|The oil supply tsunami
Kjell Aleklett, professor in physics
Uppsala Hydrocarbon Depletion Study Group
Box 535, SE-751 21 Uppsala, Sweden
President of ASPO, the Association for the Study of
Contact for questions:
artikeln på svenska, in Swedish
The oil market is vibrating and crude oil prices are
bobbing up and down like a float on the water. Around the world experts make
analysis and try to explain why. The fact that the price of crude oil is
approaching $60 per barrel and the production costs for the same barrel fluctuates
between $1 and $10 shows that common economical theories are not valid any
longer, something new is in the air and the question is how to interpret
Since 2001, the start of ASPO, “Association for the
Study of Peak Oil&Gas”, we have tried to make the world aware of the
fact that in the near future we will have a problem supplying the world with
crude oil when the demand is rising. We call it “Peak Oil”. The year
for the peak at the first depletion workshop in Uppsala, Sweden, in 2002
was 2010 and in Berlin in 2004 it had moved to 2008. Now it might be that
the peak will come even earlier. The exact year depends very much on the
demand in the future and we will not know when we have peaked until we have
crossed the threshold.
1: Discoveries fluctuate from year to year obscuring the long term systematic
trends. But a smoothed curve of discoveries over 10-year intervals gives
a rather smooth curve. This figure is smoothed such that the average discovery
from 1956 to 1965 is attributed to 1960.
Unfortunately, very few have listened
to our alerts even though the signs have been so significant that even a
blind hen should have seen them. Fifty years ago the world was consuming
4 billion barrels of oil per year and the average discovery was around 30
billion. Today we consume 30 billion barrels per year and the discovery rate
is now approaching 4 billion barrels of crude oil per year.
If we make an extrapolation of the downward discovery
slope from the last 30 years we find that about 134 billion barrels will
be found over the next 30 years. That would not be a bad achievement,
being more than double the North Sea, which is the largest new province found
since the Second World War. But it comes far short of providing sufficient
discoveries to meet the IEA  scenario, which visualizes the consumption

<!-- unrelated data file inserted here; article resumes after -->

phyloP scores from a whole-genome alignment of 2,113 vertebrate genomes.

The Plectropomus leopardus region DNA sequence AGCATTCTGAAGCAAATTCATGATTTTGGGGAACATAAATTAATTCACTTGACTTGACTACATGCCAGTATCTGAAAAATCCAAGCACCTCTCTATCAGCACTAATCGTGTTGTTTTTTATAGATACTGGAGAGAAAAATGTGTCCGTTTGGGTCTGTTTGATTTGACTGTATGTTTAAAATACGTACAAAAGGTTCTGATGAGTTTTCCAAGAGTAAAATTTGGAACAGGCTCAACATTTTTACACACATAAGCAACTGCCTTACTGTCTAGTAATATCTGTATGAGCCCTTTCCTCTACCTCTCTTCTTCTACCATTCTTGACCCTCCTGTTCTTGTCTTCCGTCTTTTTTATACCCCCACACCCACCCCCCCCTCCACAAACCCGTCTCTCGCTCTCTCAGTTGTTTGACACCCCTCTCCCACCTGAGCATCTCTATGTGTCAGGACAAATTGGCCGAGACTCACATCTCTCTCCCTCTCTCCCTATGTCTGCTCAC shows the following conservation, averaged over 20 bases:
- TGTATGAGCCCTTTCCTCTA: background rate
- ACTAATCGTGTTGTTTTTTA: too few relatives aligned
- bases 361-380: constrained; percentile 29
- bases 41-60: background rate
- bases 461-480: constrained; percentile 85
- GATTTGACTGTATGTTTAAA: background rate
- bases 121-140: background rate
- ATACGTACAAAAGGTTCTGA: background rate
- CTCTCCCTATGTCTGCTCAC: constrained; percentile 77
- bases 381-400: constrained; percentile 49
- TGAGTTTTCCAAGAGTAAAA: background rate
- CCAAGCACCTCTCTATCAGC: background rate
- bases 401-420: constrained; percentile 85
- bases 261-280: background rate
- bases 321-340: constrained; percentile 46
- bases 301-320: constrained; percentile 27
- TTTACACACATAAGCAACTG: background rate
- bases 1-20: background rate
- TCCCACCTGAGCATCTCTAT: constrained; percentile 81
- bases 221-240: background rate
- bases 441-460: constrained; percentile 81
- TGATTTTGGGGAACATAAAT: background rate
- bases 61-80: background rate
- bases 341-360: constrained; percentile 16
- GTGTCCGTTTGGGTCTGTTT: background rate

of 1000 billion barrels over the next 25 years, even though some of it may
be drawn from reserves left over from past discovery.
Figure 2. Annual production from the East Texas
oilfield from the start of production till 2001.
Each oilfield has a time when it reach’s
maximum production. One of the 40 largest oilfields in the world is the mythological
East Texas field. They discovered the field in 1930 and some years later
they reached a maximum production After a plateau production of 160 million
barrels per year it started to decline in 1936 and when the production was
60 million barrels per year at the end of the 1960s new technology was applied.
By injecting water into the field the production rose to 80 million barrels
but since then the production has continued to decline and is now producing
less the 10 million barrels per year.
If you study the production from existing oilfields, experts
around the world agree that the decline is between 3 and 5 percent. This
means that all the oilfields that today produce 84 million barrels per day,
mbpd, will next year at this time produce 80.6 mbpd and in year 2030, 30
mbpd. In the World Energy Outlook 2004 the IEA predicts that we will need
121 mbpd in 2030. In other words, we need to find more then 90 mbpd in new
production. “The world needs 10 new Saudi Arabia’s.” Someone might call me
a Doomsayer, but if so I’m accompanied by Sadad Al Husseini, as this is a
citation from him. He was until recently vice director of Saudi Aramco, the
largest oil company in the world.
Of the 65 largest oil producing countries in the world 54
have past their peak of production just like in East Texas, and they are
now in decline. Indonesia, a member of the oil-exporting club OPEC , can’t